FDA Hits US API Facility With Warning Letter When Workers Destroy Cleaning Logs

FDA Hits US API Facility With Warning Letter When Workers Destroy Cleaning Logs

July 1st, 2022 // 1:43 pm @

A drug manufacturing facility that is owned by the Netherlands-based API company Fagron Group is being criticized by FDA after a worker was found destroying a cleaning log. One of the company’s plants in Minnesota got an FDA warning letter in June after a cGMP inspection in 2021 that showed several cross-contamination problems.

FDA stated in its warning letter that the company offered a follow-up cleaning validation record where the firm only checked the carryover of niacin swab samples but did not check progesterone, which was listed in the original cleaning validation.

The letter also noted that the lack of progesterone was a concern because the residue results that failed that were provided to FDA auditors would provide inadequate levels of cross-contamination of progesterone.

The API facility also did not show that it was cleaning the facility as it should, per the FDA warning letter. The letter states that during the API relabeling and repackaging operations, including potent drugs such as estradiol, opioids, and testosterone, the company didn’t do enough cleaning validation studies to show that the firm’s cleaning procedures for its production rooms were enough to prevent cross contamination issues.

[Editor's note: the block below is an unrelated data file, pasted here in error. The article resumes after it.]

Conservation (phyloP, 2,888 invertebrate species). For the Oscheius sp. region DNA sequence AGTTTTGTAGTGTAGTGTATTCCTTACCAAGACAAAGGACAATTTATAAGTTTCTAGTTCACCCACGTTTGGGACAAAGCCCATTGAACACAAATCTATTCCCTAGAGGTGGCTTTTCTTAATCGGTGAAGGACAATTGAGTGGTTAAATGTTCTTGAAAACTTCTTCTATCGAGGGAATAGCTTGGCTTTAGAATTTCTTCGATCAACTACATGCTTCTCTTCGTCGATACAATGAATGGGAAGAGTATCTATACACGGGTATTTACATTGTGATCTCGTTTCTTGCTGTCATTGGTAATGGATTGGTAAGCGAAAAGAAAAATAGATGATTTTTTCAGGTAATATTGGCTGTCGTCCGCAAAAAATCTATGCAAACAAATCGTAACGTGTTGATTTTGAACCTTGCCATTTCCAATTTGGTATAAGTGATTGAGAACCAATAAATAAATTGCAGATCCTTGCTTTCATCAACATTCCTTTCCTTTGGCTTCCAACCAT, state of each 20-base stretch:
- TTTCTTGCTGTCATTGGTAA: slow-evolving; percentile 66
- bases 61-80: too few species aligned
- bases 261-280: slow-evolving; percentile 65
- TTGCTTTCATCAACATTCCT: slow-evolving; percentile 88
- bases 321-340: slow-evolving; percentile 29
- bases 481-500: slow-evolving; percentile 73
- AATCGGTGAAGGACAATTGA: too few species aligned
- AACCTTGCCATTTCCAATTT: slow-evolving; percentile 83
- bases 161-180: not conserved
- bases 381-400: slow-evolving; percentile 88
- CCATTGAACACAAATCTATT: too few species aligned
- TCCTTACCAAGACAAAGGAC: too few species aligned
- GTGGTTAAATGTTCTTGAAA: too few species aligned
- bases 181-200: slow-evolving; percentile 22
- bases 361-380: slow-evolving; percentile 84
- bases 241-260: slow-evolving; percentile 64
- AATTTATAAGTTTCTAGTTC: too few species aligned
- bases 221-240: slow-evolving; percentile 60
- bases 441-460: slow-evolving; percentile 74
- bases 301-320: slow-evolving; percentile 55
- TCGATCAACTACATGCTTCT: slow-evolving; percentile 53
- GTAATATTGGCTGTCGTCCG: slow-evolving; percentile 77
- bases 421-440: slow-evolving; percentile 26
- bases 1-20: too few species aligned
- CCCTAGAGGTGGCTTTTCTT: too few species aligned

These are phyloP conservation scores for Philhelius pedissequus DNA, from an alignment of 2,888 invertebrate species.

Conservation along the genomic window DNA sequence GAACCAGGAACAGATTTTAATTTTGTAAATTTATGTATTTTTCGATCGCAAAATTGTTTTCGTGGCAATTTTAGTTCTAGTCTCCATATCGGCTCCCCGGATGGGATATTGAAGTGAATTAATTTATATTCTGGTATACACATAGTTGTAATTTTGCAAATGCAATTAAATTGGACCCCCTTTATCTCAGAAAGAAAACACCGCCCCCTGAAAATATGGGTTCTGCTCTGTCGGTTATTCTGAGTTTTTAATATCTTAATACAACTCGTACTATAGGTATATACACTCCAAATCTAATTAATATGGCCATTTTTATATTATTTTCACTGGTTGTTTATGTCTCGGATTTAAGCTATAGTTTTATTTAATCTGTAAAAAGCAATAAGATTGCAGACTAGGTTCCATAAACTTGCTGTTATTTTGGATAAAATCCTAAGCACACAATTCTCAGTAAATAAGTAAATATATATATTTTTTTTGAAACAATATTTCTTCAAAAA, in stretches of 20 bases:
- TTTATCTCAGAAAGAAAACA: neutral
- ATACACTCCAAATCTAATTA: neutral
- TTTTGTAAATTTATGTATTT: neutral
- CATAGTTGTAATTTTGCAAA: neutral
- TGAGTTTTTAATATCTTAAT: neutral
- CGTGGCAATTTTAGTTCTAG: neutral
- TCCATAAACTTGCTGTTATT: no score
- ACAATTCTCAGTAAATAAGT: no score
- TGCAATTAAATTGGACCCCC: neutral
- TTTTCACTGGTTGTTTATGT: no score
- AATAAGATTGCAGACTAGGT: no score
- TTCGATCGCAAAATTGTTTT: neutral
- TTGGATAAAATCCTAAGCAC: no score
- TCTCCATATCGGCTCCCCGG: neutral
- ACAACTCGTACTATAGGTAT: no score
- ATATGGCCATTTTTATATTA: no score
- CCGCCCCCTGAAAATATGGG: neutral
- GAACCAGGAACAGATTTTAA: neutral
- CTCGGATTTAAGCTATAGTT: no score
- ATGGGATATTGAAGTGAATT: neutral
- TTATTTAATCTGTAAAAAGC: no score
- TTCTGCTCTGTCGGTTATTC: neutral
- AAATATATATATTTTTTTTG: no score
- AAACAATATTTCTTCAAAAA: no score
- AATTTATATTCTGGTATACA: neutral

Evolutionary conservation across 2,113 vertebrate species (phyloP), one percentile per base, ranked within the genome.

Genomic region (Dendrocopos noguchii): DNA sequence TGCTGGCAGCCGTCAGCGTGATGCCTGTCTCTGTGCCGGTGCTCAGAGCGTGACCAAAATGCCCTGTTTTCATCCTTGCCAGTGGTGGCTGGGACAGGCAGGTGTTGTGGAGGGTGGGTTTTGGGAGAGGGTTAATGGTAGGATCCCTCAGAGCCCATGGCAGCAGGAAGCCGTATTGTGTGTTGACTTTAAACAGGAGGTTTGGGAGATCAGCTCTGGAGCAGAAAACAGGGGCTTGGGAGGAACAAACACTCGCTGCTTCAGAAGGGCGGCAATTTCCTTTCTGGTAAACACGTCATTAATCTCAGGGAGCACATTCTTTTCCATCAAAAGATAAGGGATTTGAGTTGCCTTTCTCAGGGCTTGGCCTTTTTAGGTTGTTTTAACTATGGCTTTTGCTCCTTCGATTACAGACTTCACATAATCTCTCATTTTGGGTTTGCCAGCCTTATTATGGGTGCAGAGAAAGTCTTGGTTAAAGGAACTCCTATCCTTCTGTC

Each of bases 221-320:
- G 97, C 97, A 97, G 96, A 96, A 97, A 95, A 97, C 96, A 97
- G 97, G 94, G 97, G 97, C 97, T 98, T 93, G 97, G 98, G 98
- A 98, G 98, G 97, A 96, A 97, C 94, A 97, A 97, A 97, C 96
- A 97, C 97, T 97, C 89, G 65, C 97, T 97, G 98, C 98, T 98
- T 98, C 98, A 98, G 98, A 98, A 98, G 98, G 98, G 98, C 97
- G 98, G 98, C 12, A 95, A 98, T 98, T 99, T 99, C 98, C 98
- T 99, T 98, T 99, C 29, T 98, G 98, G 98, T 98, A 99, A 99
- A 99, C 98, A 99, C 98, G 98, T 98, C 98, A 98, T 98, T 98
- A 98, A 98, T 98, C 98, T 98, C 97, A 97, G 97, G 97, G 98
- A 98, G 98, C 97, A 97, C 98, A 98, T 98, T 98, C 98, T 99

The letter also made the serious FDA observation that an employee tore up a cleaning log and the firm could not provide the inspectors a copy. The cleaning log involved one of the cleaning cabins that involved the repackaging of lidocaine HCI.

FDA also found the firm’s response inadequate because it did not demonstrate that its cleaning steps could prevent cross contamination of the repackaged API.

Further, the company did not sufficiently investigate and document OOS results and provide corrective actions. For instance, the warning letter stated that the firm didn’t do an investigation for OOS bioburden counts regarding the water system, which is part of a drug component and no company investigation was done into the improper water test results.

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